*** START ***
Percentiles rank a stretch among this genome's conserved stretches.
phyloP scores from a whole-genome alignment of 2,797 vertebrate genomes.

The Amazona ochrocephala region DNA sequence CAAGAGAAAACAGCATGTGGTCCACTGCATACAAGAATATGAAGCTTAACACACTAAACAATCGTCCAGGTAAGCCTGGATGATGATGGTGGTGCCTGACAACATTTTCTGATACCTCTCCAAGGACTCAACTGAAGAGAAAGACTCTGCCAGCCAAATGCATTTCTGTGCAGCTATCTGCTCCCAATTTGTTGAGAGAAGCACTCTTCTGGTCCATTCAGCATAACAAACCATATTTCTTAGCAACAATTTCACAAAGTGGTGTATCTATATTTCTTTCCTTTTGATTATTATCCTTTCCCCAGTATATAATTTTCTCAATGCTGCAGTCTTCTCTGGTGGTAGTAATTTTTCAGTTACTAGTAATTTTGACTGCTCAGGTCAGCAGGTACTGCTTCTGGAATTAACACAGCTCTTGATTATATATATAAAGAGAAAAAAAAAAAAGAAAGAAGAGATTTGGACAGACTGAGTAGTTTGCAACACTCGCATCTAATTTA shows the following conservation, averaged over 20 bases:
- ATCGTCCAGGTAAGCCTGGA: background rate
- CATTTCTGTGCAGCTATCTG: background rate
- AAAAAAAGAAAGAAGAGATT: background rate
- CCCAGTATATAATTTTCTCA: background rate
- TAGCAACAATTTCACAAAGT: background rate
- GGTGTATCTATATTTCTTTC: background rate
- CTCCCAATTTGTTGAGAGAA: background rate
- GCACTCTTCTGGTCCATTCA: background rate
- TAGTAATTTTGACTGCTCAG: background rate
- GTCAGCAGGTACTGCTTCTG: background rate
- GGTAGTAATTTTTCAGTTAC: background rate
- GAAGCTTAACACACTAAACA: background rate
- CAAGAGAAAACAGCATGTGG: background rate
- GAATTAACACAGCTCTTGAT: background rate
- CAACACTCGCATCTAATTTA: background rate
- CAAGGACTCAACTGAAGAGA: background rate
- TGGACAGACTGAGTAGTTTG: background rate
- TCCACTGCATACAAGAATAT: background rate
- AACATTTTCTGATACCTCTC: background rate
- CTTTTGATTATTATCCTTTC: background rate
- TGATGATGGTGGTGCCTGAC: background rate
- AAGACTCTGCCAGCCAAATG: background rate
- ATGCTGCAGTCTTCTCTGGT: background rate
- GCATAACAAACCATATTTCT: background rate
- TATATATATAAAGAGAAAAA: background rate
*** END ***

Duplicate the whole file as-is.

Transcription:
Percentiles rank a stretch among this genome's conserved stretches.
phyloP scores from a whole-genome alignment of 2,797 vertebrate genomes.

The Amazona ochrocephala region DNA sequence CAAGAGAAAACAGCATGTGGTCCACTGCATACAAGAATATGAAGCTTAACACACTAAACAATCGTCCAGGTAAGCCTGGATGATGATGGTGGTGCCTGACAACATTTTCTGATACCTCTCCAAGGACTCAACTGAAGAGAAAGACTCTGCCAGCCAAATGCATTTCTGTGCAGCTATCTGCTCCCAATTTGTTGAGAGAAGCACTCTTCTGGTCCATTCAGCATAACAAACCATATTTCTTAGCAACAATTTCACAAAGTGGTGTATCTATATTTCTTTCCTTTTGATTATTATCCTTTCCCCAGTATATAATTTTCTCAATGCTGCAGTCTTCTCTGGTGGTAGTAATTTTTCAGTTACTAGTAATTTTGACTGCTCAGGTCAGCAGGTACTGCTTCTGGAATTAACACAGCTCTTGATTATATATATAAAGAGAAAAAAAAAAAAGAAAGAAGAGATTTGGACAGACTGAGTAGTTTGCAACACTCGCATCTAATTTA shows the following conservation, averaged over 20 bases:
- ATCGTCCAGGTAAGCCTGGA: background rate
- CATTTCTGTGCAGCTATCTG: background rate
- AAAAAAAGAAAGAAGAGATT: background rate
- CCCAGTATATAATTTTCTCA: background rate
- TAGCAACAATTTCACAAAGT: background rate
- GGTGTATCTATATTTCTTTC: background rate
- CTCCCAATTTGTTGAGAGAA: background rate
- GCACTCTTCTGGTCCATTCA: background rate
- TAGTAATTTTGACTGCTCAG: background rate
- GTCAGCAGGTACTGCTTCTG: background rate
- GGTAGTAATTTTTCAGTTAC: background rate
- GAAGCTTAACACACTAAACA: background rate
- CAAGAGAAAACAGCATGTGG: background rate
- GAATTAACACAGCTCTTGAT: background rate
- CAACACTCGCATCTAATTTA: background rate
- CAAGGACTCAACTGAAGAGA: background rate
- TGGACAGACTGAGTAGTTTG: background rate
- TCCACTGCATACAAGAATAT: background rate
- AACATTTTCTGATACCTCTC: background rate
- CTTTTGATTATTATCCTTTC: background rate
- TGATGATGGTGGTGCCTGAC: background rate
- AAGACTCTGCCAGCCAAATG: background rate
- ATGCTGCAGTCTTCTCTGGT: background rate
- GCATAACAAACCATATTTCT: background rate
- TATATATATAAAGAGAAAAA: background rate